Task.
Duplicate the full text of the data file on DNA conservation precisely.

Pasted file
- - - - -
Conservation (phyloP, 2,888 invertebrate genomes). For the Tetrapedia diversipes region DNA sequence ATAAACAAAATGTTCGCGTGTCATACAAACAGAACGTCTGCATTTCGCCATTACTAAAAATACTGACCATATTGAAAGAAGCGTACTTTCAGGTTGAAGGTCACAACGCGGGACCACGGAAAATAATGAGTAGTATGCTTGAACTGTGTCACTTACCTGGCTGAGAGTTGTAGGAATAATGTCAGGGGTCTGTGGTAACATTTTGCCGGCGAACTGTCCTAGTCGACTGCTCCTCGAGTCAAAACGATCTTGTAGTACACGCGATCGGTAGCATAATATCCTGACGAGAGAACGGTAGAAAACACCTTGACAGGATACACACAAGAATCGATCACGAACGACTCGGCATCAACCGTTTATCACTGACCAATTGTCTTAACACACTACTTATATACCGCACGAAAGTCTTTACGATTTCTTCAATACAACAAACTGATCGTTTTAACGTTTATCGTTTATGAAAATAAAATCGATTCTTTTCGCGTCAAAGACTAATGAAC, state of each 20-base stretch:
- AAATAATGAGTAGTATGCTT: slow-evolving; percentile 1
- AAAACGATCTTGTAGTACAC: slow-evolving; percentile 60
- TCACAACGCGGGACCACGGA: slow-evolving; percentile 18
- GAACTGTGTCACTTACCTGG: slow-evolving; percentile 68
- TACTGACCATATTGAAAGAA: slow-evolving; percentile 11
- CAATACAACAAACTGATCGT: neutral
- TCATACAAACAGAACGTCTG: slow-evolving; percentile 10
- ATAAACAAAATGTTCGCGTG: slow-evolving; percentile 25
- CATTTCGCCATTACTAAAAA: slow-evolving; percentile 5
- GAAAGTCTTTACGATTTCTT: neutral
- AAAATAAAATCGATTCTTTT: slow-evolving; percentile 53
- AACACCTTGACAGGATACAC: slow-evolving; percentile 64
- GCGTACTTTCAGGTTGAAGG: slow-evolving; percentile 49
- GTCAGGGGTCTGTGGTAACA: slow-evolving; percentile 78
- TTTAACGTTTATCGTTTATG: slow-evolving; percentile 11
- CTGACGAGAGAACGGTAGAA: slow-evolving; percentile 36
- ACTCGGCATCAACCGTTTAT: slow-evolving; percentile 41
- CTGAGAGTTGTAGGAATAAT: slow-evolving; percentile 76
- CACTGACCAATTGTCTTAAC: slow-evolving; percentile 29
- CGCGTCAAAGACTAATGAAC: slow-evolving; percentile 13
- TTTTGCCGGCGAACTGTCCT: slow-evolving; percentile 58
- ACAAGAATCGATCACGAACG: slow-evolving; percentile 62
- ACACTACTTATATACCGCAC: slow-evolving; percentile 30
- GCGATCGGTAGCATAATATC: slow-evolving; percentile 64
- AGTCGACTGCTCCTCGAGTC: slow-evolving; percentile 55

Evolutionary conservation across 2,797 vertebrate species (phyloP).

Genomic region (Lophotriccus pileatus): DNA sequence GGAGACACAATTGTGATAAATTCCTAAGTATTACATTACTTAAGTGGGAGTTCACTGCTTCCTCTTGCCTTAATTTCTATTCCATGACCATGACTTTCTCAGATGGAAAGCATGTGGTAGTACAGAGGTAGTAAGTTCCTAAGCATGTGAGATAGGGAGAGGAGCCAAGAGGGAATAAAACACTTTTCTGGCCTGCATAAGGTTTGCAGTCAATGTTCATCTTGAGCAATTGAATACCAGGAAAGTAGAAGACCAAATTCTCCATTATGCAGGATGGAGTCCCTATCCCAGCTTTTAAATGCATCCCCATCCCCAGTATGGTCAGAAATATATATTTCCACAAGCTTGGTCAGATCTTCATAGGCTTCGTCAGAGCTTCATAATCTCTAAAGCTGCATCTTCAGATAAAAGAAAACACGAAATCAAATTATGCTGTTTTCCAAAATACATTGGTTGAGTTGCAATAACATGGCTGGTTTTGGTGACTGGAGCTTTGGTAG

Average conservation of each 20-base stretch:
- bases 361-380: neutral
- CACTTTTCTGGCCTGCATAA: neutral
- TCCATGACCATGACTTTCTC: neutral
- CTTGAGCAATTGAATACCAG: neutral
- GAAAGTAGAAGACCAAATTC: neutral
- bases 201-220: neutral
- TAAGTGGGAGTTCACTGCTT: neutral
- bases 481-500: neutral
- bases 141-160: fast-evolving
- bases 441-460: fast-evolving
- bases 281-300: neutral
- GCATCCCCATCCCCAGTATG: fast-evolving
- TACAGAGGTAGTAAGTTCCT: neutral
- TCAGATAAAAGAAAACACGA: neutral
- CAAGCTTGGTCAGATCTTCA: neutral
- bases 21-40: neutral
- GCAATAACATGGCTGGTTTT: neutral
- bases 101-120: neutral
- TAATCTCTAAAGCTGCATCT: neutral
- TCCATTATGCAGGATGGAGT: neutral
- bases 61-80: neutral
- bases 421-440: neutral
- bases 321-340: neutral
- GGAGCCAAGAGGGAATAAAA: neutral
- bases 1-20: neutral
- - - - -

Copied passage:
Conservation (phyloP, 2,888 invertebrate genomes). For the Tetrapedia diversipes region DNA sequence ATAAACAAAATGTTCGCGTGTCATACAAACAGAACGTCTGCATTTCGCCATTACTAAAAATACTGACCATATTGAAAGAAGCGTACTTTCAGGTTGAAGGTCACAACGCGGGACCACGGAAAATAATGAGTAGTATGCTTGAACTGTGTCACTTACCTGGCTGAGAGTTGTAGGAATAATGTCAGGGGTCTGTGGTAACATTTTGCCGGCGAACTGTCCTAGTCGACTGCTCCTCGAGTCAAAACGATCTTGTAGTACACGCGATCGGTAGCATAATATCCTGACGAGAGAACGGTAGAAAACACCTTGACAGGATACACACAAGAATCGATCACGAACGACTCGGCATCAACCGTTTATCACTGACCAATTGTCTTAACACACTACTTATATACCGCACGAAAGTCTTTACGATTTCTTCAATACAACAAACTGATCGTTTTAACGTTTATCGTTTATGAAAATAAAATCGATTCTTTTCGCGTCAAAGACTAATGAAC, state of each 20-base stretch:
- AAATAATGAGTAGTATGCTT: slow-evolving; percentile 1
- AAAACGATCTTGTAGTACAC: slow-evolving; percentile 60
- TCACAACGCGGGACCACGGA: slow-evolving; percentile 18
- GAACTGTGTCACTTACCTGG: slow-evolving; percentile 68
- TACTGACCATATTGAAAGAA: slow-evolving; percentile 11
- CAATACAACAAACTGATCGT: neutral
- TCATACAAACAGAACGTCTG: slow-evolving; percentile 10
- ATAAACAAAATGTTCGCGTG: slow-evolving; percentile 25
- CATTTCGCCATTACTAAAAA: slow-evolving; percentile 5
- GAAAGTCTTTACGATTTCTT: neutral
- AAAATAAAATCGATTCTTTT: slow-evolving; percentile 53
- AACACCTTGACAGGATACAC: slow-evolving; percentile 64
- GCGTACTTTCAGGTTGAAGG: slow-evolving; percentile 49
- GTCAGGGGTCTGTGGTAACA: slow-evolving; percentile 78
- TTTAACGTTTATCGTTTATG: slow-evolving; percentile 11
- CTGACGAGAGAACGGTAGAA: slow-evolving; percentile 36
- ACTCGGCATCAACCGTTTAT: slow-evolving; percentile 41
- CTGAGAGTTGTAGGAATAAT: slow-evolving; percentile 76
- CACTGACCAATTGTCTTAAC: slow-evolving; percentile 29
- CGCGTCAAAGACTAATGAAC: slow-evolving; percentile 13
- TTTTGCCGGCGAACTGTCCT: slow-evolving; percentile 58
- ACAAGAATCGATCACGAACG: slow-evolving; percentile 62
- ACACTACTTATATACCGCAC: slow-evolving; percentile 30
- GCGATCGGTAGCATAATATC: slow-evolving; percentile 64
- AGTCGACTGCTCCTCGAGTC: slow-evolving; percentile 55

Evolutionary conservation across 2,797 vertebrate species (phyloP).

Genomic region (Lophotriccus pileatus): DNA sequence GGAGACACAATTGTGATAAATTCCTAAGTATTACATTACTTAAGTGGGAGTTCACTGCTTCCTCTTGCCTTAATTTCTATTCCATGACCATGACTTTCTCAGATGGAAAGCATGTGGTAGTACAGAGGTAGTAAGTTCCTAAGCATGTGAGATAGGGAGAGGAGCCAAGAGGGAATAAAACACTTTTCTGGCCTGCATAAGGTTTGCAGTCAATGTTCATCTTGAGCAATTGAATACCAGGAAAGTAGAAGACCAAATTCTCCATTATGCAGGATGGAGTCCCTATCCCAGCTTTTAAATGCATCCCCATCCCCAGTATGGTCAGAAATATATATTTCCACAAGCTTGGTCAGATCTTCATAGGCTTCGTCAGAGCTTCATAATCTCTAAAGCTGCATCTTCAGATAAAAGAAAACACGAAATCAAATTATGCTGTTTTCCAAAATACATTGGTTGAGTTGCAATAACATGGCTGGTTTTGGTGACTGGAGCTTTGGTAG

Average conservation of each 20-base stretch:
- bases 361-380: neutral
- CACTTTTCTGGCCTGCATAA: neutral
- TCCATGACCATGACTTTCTC: neutral
- CTTGAGCAATTGAATACCAG: neutral
- GAAAGTAGAAGACCAAATTC: neutral
- bases 201-220: neutral
- TAAGTGGGAGTTCACTGCTT: neutral
- bases 481-500: neutral
- bases 141-160: fast-evolving
- bases 441-460: fast-evolving
- bases 281-300: neutral
- GCATCCCCATCCCCAGTATG: fast-evolving
- TACAGAGGTAGTAAGTTCCT: neutral
- TCAGATAAAAGAAAACACGA: neutral
- CAAGCTTGGTCAGATCTTCA: neutral
- bases 21-40: neutral
- GCAATAACATGGCTGGTTTT: neutral
- bases 101-120: neutral
- TAATCTCTAAAGCTGCATCT: neutral
- TCCATTATGCAGGATGGAGT: neutral
- bases 61-80: neutral
- bases 421-440: neutral
- bases 321-340: neutral
- GGAGCCAAGAGGGAATAAAA: neutral
- bases 1-20: neutral